In the first sentence of The Ghosts of Berlin: Confronting German History in the Urban Landscape, published in 1997, Brian Ladd proclaims, “Berlin is a haunted city” (1). This description is appropriate because, as Ladd demonstrates, the city abounds with sites of memory connected to various eras of German history from the German Empire to the Third Reich and from the divided city to the reunified nation. The haunted aspect of these sites of memory, mainly buildings and monuments in Ladd’s book, is a result of a conflicted German past, parts of which many Germans would like to forget or move to the background but cannot because sites around the city serve as reminders and, in this way, ‘haunt’ the city. One example is the Topography of Terror memorial and museum, which includes an outdoor exhibit of an excavated cellar of the Gestapo headquarters and recalls Berlin’s Nazi past. Even though remembering unpleasant eras of German history is important to coming to terms with the past, the ‘haunted’ nature of these sites remains.
While the classification of Berlin as a haunted city fits, I think a more apt label is contested city, which reflects the focus of Ladd’s book: controversies surrounding various buildings, monuments, street names, etc. More prominent in the book and in Berlin itself than the hauntedness of the city is the contested nature of it as various groups disagree over numerous sites within it, such as the Neue Wache, royal palace, Lenin statue, Reichstag, and Brandenburg Gate. The contest was and is over whose vision of the city, its people, and the nation will dominate, which pasts matter and should be emphasized, and which do not and should fade into the background or be removed. It is about Berlin and German identity, which sites of memory reflect and help shape.
The Berlin Wall is one of these sites of memory. As Ladd explains, at the fall of the Wall, most Germans wanted it completely removed because for 28 years it was a barrier between the eastern and western portions of city. Only a few supported preserving parts of it as a memorial, and today, the voices of those interested in preserving it are much greater. In discussing the East Side Gallery, Ladd claims, “As a historical site, this was a welter of confusion” because artists from around the world came to paint murals on the Wall after it fell and painted them on the eastern side, which the East German government did not allow while the city was divided although the West German government did (36). He ends his discussion of the gallery with a pessimistic view: “By 1995, the artists’ paint was peeling or was disappearing under uninspired graffiti. Removed from a politically liminal space and a sense of transitory creation, the Wall became a mere ghost of its former self.”
Ladd could not foresee the restoration efforts that took place in 2009 to have as many of the artists as possible return to repaint their murals, which revitalized this portion of the Wall but was not without controversy. This reflects the continued interest in the preservation of the Wall, as do efforts to stop the removal of portions of it for the construction of high-rise apartments . The Wall, however, acts as an interesting and interactive memorial because in many places, it functions as a canvas, speaking not only to the immediate post-Wall era but also to a more current past and giving people a voice. I appreciate this aspect of the Wall in some cases, as on the western side of the East Side Gallery and in Mauerpark (See images 1 and 2). However, I find it hard to accept it on the East Side Gallery where the graffiti on top of the restored murals, in my opinion, diminishes their aesthetic value and, in some cases, ruins the work (See images 3 and 4). To me, it suggests that not everyone appreciates and views the memorial the same way; some want to put their own mark on its most famous pieces, perhaps at times making a political statement, while others protest the removal of parts of it, even if it is just to another area.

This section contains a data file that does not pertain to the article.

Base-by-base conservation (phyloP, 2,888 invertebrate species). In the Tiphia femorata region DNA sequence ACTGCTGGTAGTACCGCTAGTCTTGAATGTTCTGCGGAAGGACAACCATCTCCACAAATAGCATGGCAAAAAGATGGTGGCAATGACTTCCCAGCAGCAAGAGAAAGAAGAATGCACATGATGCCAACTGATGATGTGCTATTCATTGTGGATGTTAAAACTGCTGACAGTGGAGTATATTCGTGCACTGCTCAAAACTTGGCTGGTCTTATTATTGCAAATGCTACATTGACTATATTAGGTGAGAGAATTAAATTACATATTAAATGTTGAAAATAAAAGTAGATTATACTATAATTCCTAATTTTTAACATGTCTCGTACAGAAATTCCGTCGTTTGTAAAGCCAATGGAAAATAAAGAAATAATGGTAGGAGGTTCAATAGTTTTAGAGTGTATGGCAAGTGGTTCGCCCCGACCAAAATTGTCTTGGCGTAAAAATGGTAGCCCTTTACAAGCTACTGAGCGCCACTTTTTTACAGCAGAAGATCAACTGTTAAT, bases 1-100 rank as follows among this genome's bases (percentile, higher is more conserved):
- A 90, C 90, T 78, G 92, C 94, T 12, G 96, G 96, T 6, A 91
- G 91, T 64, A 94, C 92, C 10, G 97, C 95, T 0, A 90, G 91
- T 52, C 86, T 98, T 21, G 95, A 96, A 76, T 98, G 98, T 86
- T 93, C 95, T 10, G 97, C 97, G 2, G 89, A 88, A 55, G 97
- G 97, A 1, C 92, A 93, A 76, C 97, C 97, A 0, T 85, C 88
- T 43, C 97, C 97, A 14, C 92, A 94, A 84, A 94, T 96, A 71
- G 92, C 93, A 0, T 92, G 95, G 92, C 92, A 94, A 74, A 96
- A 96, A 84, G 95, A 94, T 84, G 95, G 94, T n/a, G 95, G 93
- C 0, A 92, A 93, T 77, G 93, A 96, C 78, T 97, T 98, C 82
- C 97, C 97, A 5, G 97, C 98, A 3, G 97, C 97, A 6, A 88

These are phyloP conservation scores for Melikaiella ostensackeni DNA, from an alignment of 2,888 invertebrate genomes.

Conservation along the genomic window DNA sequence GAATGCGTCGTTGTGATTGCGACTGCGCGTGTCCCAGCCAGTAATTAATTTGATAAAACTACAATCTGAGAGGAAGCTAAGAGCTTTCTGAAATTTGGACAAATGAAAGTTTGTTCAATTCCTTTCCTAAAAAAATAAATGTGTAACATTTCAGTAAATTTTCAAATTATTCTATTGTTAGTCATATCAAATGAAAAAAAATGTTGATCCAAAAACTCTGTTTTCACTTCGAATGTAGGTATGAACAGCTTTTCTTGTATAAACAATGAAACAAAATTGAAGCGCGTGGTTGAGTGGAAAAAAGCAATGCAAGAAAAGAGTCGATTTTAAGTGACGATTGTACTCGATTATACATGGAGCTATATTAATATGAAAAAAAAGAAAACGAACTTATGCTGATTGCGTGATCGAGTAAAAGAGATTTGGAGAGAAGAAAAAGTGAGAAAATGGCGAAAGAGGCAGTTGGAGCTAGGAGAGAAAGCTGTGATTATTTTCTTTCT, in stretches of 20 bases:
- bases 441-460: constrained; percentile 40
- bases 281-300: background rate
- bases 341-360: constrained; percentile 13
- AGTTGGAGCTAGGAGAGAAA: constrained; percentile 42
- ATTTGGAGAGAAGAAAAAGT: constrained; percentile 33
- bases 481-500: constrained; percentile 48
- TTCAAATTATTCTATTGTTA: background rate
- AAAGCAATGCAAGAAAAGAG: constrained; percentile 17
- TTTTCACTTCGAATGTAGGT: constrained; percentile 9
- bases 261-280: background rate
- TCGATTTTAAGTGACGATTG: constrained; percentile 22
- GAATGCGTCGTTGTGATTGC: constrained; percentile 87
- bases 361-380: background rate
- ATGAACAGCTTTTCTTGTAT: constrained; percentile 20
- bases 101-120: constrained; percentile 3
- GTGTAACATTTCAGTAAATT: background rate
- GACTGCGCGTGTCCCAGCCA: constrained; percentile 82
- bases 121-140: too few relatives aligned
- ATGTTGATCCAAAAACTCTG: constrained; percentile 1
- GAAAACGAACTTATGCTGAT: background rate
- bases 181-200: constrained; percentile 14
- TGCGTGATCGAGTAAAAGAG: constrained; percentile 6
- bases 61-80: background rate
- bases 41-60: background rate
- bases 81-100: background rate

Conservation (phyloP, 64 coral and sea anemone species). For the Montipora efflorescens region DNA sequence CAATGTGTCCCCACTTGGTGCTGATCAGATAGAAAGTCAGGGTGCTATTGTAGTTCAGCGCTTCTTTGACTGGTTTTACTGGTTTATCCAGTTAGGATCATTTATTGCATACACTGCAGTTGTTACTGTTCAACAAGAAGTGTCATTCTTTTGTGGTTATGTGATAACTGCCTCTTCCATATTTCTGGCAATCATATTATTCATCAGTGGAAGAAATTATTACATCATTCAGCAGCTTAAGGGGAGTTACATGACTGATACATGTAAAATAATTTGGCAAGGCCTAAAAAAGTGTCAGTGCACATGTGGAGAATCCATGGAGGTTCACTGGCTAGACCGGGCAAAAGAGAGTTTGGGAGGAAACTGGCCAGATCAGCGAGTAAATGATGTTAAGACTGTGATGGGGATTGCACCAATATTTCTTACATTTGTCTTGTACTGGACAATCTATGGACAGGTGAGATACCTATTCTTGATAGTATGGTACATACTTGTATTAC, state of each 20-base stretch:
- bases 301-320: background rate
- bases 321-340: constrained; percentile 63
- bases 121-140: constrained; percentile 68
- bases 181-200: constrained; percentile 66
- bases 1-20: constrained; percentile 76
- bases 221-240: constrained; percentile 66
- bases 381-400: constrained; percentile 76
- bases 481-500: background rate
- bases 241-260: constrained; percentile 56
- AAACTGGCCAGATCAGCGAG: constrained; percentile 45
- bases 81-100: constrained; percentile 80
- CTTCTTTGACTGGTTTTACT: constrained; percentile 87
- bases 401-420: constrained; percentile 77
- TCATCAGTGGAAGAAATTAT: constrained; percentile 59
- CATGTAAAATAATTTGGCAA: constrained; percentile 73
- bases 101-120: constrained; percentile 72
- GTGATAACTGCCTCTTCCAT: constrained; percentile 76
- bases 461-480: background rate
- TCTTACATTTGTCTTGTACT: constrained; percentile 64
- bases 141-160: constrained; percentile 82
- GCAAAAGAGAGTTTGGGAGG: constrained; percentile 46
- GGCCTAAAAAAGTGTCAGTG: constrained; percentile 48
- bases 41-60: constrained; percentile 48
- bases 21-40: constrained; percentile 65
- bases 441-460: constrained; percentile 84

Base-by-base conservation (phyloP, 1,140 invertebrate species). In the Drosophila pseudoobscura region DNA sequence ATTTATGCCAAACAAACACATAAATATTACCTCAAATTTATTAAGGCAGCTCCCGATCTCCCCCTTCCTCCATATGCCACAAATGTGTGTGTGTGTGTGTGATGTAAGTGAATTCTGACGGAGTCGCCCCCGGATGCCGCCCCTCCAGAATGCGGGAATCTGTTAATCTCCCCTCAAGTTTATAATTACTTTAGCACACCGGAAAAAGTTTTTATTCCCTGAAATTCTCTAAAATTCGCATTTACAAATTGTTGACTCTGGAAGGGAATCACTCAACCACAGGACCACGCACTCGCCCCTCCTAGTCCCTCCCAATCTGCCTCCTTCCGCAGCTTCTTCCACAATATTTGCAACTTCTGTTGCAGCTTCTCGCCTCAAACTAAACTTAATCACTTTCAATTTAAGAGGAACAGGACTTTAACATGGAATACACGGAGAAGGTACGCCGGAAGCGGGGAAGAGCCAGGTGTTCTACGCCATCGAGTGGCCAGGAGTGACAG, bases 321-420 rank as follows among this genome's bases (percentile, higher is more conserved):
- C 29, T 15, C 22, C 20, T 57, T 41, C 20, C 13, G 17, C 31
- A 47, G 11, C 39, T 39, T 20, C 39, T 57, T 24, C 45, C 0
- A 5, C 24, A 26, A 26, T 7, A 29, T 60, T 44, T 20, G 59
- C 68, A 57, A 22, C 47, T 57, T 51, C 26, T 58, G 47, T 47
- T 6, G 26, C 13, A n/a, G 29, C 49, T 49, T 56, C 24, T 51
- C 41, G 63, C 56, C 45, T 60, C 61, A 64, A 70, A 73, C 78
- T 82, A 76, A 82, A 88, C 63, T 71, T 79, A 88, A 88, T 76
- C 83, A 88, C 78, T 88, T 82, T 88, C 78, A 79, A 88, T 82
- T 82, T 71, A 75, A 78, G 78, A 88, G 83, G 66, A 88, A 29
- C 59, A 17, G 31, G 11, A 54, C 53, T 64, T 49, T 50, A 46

A more successful memorial to the Berlin Wall is on Bernauer Strasse. Ladd touches on the efforts of those behind this memorial, who protected a portion of the wall from graffiti and chisels, but cannot discuss the culmination of their efforts that has only been completed this year. This memorial includes a monument, documentation center, chapel, and memorial grounds, which give a sense of the actual border fortifications through space, information, and representations (See images 5-7). It is on Bernauer Strasse that Berliners, Germans, and foreigners alike can learn about the history of the Wall and better understand what it looked like. While some may view this 0.8 mile long memorial as a site that ‘haunts’ the city by recapturing the skeleton of the Wall, others view it as part of coming to terms with the past, which is necessary for moving forward, not just for Berliners and Germans.
Ladd’s Ghosts of Berlin draws important connections between sites of memory and identity and the controversies that arise over them. Even though the publication of the book in 1997 dates the material, his discussions remain relevant and leave room for future scholars to bring the information on these monuments and buildings up to date and analyze the debates that continue to surround them.  “Developer removes segments of Berlin Wall at East Side Gallery,” Deutsche Welle, 27 March 2013, http://dw.de/p/184sq.